- The Washington Times - Monday, February 10, 2003

Republican Gov. Robert L. Ehrlich Jr.'s threat to abandon legalized gambling if the proposal fails this year is forcing Democratic opposition to find alternative revenue through deep and unpopular long-term spending cuts.
"If it doesn't pass this year, then it is off the table," Ehrlich spokesman Henry Fawell recently said. "It is this year or never."
According to Mr. Ehrlich's bill, licensing fees and revenue from slot machines at four race tracks would put $395 million in his proposed 2004 budget. The bill also calls for 64 percent of the revenue from the 10,500 state-regulated machine to go to public schools.
As a result of Mr. Ehrlich's ultimatum and opposition to tax increases, state lawmakers are considering deep spending cuts to replace slots revenue, which is estimated to be as much as $1.3 billion in coming years.
House Speaker Michael E. Busch, Annapolis Democrat and a chief opponent of the slots bill, has said the House leadership is working on a package of cuts to replace slots revenue this year. He also has said only an entirely new tax and budget structure could fix Maryland's long-term budget deficits.
Mr. Busch also said he was befuddled by Mr. Ehrlich's ultimatum.
"I don't know what predicates the governor to say that, but he has a right to say that," Mr. Busch said. "He's got an unworkable slots plan. He's taken taxes off the table and he has a budget deficit."
Mr. Ehrlich's ultimatum is, in part, a response to House Democrats threatening to impose a one-year moratorium on the slots legislation. The proposal has the minimum 71 Democratic sponsors, but Delegate Peter Franchot, Montgomery Democrat, acknowledged the maneuver was really party members reminding everybody they have the majority of votes in the General Assembly.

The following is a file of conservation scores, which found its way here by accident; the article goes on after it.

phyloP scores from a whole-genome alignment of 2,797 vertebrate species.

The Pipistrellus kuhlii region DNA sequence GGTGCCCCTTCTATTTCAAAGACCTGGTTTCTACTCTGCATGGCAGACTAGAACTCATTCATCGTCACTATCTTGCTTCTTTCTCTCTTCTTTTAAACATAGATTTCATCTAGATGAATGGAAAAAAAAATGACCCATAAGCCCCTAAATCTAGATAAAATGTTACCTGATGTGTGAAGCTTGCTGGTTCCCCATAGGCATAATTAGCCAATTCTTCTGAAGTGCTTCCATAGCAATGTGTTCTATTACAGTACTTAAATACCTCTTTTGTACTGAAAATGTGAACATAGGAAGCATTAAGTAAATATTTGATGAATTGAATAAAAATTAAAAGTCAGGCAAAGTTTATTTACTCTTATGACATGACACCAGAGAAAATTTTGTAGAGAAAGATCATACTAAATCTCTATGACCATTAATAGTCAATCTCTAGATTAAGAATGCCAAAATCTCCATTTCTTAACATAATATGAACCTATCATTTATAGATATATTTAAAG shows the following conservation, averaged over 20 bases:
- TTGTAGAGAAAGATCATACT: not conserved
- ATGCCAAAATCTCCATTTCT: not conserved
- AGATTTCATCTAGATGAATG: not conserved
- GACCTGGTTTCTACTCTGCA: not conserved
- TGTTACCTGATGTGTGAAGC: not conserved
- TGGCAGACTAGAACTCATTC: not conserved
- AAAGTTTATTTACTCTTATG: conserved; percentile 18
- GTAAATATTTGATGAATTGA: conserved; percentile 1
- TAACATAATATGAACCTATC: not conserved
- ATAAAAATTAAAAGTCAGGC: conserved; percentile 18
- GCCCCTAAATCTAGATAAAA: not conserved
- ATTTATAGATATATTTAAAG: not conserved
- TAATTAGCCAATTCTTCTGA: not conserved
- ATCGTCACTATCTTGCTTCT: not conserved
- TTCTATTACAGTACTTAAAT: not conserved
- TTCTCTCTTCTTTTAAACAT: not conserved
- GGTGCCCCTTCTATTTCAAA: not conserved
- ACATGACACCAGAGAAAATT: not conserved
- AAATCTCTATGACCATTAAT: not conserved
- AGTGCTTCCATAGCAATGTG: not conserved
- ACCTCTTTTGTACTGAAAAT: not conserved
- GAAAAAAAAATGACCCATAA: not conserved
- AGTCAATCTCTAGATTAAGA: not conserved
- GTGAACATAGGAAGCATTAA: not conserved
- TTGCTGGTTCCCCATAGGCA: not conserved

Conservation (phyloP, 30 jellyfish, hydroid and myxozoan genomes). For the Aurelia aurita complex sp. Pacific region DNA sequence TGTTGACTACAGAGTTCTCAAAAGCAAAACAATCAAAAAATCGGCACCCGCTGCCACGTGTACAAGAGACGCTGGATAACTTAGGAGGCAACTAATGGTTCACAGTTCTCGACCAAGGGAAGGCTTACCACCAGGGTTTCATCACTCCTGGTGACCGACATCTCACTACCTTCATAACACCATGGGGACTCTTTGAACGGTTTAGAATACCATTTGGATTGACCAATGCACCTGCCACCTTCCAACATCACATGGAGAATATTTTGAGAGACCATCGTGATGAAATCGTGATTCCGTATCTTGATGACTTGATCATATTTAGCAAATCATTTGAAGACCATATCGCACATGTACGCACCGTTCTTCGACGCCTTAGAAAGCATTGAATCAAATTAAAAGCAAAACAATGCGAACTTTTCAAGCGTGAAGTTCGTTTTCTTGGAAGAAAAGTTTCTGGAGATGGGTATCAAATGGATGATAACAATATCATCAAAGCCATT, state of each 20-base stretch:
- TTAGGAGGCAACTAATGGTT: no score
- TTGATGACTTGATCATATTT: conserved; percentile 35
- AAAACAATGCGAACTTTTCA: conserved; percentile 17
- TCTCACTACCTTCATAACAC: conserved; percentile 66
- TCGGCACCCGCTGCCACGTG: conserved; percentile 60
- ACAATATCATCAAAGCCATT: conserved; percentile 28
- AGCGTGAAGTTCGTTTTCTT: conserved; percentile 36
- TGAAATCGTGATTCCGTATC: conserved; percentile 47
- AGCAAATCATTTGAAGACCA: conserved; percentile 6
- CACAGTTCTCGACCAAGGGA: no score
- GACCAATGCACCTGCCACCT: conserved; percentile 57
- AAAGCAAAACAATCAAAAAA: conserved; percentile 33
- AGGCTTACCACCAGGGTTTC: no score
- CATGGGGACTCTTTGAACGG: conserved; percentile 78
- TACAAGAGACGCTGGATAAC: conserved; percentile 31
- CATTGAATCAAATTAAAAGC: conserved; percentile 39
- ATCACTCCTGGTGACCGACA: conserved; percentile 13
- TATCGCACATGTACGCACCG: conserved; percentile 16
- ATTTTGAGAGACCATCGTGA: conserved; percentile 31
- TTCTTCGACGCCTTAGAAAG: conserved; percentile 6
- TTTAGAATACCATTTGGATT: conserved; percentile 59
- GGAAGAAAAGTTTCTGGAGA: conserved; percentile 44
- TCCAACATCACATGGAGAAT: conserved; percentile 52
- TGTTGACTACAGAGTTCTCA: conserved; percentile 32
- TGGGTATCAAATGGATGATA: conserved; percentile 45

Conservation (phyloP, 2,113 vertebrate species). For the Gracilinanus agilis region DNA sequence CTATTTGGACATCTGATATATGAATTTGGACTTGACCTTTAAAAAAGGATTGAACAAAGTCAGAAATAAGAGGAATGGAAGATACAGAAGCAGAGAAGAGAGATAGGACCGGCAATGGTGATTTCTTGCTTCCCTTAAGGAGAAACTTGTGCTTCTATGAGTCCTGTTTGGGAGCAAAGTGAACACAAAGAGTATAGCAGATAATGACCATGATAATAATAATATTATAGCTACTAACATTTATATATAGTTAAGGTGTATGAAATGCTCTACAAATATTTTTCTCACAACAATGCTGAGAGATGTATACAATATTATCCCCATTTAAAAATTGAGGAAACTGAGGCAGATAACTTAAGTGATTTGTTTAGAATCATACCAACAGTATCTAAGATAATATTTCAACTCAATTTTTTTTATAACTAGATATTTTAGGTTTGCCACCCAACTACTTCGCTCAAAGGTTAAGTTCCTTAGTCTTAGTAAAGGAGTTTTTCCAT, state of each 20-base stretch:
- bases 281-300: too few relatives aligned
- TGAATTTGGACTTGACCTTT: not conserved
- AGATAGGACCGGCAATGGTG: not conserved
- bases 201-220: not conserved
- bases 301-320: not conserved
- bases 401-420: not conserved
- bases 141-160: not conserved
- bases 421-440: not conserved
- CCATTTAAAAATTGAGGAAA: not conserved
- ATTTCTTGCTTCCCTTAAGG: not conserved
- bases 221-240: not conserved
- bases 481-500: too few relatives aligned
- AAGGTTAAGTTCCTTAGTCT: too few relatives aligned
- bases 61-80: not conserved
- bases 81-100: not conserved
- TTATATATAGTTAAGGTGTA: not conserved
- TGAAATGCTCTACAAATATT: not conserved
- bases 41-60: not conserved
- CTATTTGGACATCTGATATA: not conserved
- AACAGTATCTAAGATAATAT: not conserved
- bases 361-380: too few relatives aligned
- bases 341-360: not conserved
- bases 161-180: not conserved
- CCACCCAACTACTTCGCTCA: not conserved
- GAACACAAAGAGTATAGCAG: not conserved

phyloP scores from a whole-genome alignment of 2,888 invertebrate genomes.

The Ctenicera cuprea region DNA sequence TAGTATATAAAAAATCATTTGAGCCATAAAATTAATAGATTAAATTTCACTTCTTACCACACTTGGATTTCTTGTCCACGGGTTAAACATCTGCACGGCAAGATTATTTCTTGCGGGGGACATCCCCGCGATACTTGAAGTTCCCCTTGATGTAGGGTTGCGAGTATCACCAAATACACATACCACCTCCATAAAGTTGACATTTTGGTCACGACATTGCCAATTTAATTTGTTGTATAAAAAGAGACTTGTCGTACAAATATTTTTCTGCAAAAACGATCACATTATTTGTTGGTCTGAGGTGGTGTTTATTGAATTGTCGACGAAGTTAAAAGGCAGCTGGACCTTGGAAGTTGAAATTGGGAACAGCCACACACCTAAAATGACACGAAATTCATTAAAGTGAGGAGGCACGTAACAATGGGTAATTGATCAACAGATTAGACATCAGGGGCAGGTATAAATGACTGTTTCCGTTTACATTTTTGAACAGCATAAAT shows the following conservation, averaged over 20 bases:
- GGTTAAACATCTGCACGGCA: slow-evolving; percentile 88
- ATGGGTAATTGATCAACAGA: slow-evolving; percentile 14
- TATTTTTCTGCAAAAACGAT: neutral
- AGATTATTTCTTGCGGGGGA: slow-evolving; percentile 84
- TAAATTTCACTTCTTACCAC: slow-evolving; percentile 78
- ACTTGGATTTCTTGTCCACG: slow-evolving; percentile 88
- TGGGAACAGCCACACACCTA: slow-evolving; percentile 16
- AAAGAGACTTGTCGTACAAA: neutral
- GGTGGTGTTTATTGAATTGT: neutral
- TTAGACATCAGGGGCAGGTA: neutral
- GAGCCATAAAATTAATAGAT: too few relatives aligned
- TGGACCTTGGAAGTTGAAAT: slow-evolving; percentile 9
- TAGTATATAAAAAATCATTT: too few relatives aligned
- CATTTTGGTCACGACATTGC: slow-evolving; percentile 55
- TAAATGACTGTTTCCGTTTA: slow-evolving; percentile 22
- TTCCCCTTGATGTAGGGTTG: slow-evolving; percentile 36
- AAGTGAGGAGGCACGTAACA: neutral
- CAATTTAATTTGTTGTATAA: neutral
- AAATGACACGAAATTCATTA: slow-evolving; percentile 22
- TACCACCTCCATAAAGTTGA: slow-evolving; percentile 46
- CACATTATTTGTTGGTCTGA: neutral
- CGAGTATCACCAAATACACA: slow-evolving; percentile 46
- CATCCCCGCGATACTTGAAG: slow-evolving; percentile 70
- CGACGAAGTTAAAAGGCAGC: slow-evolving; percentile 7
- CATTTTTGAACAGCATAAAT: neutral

Maryland Republican strategist Kevin Igoe said yesterday that even if Mr. Ehrlich is bluffing, Democrats are now forced to cut popular programs.
"The question is, do the liberal Democrats in the General Assembly have the stomach to make those cuts?" Mr. Igoe asked. "I think the answer is no."
Cheryl C. Kagan, political consultant to Maryland Democrats, disagreed. "It's not a question of guts," she said. "It is a question of finding that kind of money in the budget."
Mrs. Kagan, a former delegate from Montgomery County, called the governor's ultimatum a "fascinating but short-sighted strategy" that raised questions about his commitment to legalizing slots after campaigning heavily on the issue.
"It's hard to believe that he would take something he is committed to off the table if he doesn't win this year," she said. "I don't foresee him doing the same on charter schools. Why is he playing hardball on this issue?"
House Democratic leaders are considering cuts proposed by the nonpartisan Department of Legislative Services and other measures. Proposed cuts include $240 million from state aid to local governments, including a $102 million cut to local highway maintenance and a $92 million cut on deductions Marylanders can take on their state income taxes.
They are also eyeing cuts of $37.4 million to higher education; $167 million to state agencies; $15 million to the governor's initiatives; $12 million in grants to arts councils, technology development and textbooks for parochial schools; and $50 million from Medicaid.
A bill introduced last week by Delegate Howard Rawlings, Baltimore City Democrat, would levy a temporary income tax surcharge of 1 percent on Marylanders earning more than $100,000 a year and couples earning more than $150,000.
The proposal would generate $600 million over three years, with half the revenue collected the first year.
Other tax increases under consideration include closing $200 million worth of tax preferences for corporations, including an exemption on paying transfer tax on property sales that saves corporations about $40 million a year.
Mr. Ehrlich has promised to veto most tax increases. He also has expressed strong opposition to some of the proposed cuts, including reduced state aid to local governments.
"The cuts are horrendous," said Greg Massoni, the governor's deputy communications director. "Sadly, they are not offering any alternative, so I think they know slots [legislation] has got to pass."

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